The Woodshed

For months, in response to Gov. Roy Cooper’s decree for social distancing during the COVID-19 pandemic, all the bars and private clubs in the state have been closed. In the last decade, there had already been a noticeable decline in the number of LGBTQ establishments nationwide, and this public health crisis only adds to the pressure these businesses face. With the onset of dating and hook-up apps, along with broader acceptance of LGBTQ people, the intrinsic need for these safe spaces has been diluted. Once the focal point of communities, gay bars now struggle more to stay open. Historically, bars were not only places for camaraderie, they were also epicenters for activism and fundraising.

As of early June 2020, despite thinking the North Carolina private clubs would reopen during Phase II of the state’s plan to reopen, private clubs in particular have been forced to remain shuttered. One question is this: Why are restaurants with full bars safe enough to open, but private clubs are not? This point of contention is the reason for a lawsuit against the governor filed by the North Carolina Bar and Tavern Association (NCBATA). According to their official press release:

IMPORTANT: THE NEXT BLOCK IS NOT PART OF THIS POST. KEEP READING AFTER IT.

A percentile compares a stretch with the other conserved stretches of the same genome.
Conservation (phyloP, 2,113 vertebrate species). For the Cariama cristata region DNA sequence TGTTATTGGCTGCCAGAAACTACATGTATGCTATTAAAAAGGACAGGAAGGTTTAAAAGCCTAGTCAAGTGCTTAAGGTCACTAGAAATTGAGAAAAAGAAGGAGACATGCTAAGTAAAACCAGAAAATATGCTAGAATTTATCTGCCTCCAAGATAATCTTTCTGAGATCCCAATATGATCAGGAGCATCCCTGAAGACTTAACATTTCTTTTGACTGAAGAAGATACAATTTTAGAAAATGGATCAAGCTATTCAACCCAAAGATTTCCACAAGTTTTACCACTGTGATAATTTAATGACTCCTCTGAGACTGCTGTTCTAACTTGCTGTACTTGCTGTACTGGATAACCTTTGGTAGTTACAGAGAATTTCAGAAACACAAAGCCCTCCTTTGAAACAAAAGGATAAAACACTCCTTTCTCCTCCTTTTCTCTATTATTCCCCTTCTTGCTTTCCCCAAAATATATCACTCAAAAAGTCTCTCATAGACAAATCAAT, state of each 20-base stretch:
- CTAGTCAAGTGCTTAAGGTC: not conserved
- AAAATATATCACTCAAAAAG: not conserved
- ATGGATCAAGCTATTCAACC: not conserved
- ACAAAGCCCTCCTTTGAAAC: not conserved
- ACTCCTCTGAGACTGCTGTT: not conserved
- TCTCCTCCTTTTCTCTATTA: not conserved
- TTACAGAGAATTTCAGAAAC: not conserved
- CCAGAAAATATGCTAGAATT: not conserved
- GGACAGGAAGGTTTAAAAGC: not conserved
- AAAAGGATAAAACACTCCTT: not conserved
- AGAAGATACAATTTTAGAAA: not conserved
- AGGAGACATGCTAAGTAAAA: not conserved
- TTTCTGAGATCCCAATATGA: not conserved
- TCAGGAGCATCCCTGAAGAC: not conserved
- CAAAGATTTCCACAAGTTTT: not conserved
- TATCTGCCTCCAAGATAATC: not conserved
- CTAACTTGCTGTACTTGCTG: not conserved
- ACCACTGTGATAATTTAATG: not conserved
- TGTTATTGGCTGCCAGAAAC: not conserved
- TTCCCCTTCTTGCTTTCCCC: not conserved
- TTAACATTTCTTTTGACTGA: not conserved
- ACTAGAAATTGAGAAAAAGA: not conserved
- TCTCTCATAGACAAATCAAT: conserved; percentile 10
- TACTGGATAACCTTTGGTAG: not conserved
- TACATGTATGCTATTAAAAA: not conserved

“Despite our numerous requests, the governor’s office has offered no science or data showing that having a drink in a private bar is more dangerous than having a drink in a brewery bar, distillery bar, or even a restaurant bar,” said association President Zack Medford.

NCBATA spoke with the governor’s office on June 3 to request a reopening date for private bars. “While there was an encouraging exchange of facts and ideas, we do not believe the governor is willing to consent to our request to reopen by June 12,” said the association’s government relations consultant, Jack Cozort. “We have agreed to keep the lines of communication open.”

Although this situation applies to all the bars in Charlotte, and throughout the region on the North Carolina side of the line, the situation is different for The Hide-A-Way, located in Rock Hill, S.C. According to Margie Teal, the owner, she was able to open on a Thursday night several weeks ago. She did not bother to apply for any small business grants through the federal program, because after talking to people there she decided it was too complicated to bother. She also had no access to the Paycheck Protection Program (PPP).

Helping her to weather the closures, she has had leniency in paying rent while unable to operate. The Hide-A-Way has been in its location for 32 years, and the landlord is keen to keep a loyal tenant. What is The Hide-A-Way doing to promote health and safety now that they have resumed serving patrons?

Although the club can host 250 guests, they are allowing only 100. On the first weekend there were not yet more than 70 people, but many of those did come across from North Carolina. Also, they have removed some of the tables and chairs to promote distancing, there are no bar stools at the bar, and they encourage people to sit only two people to each table. People are encouraged to wear masks, but they are not required.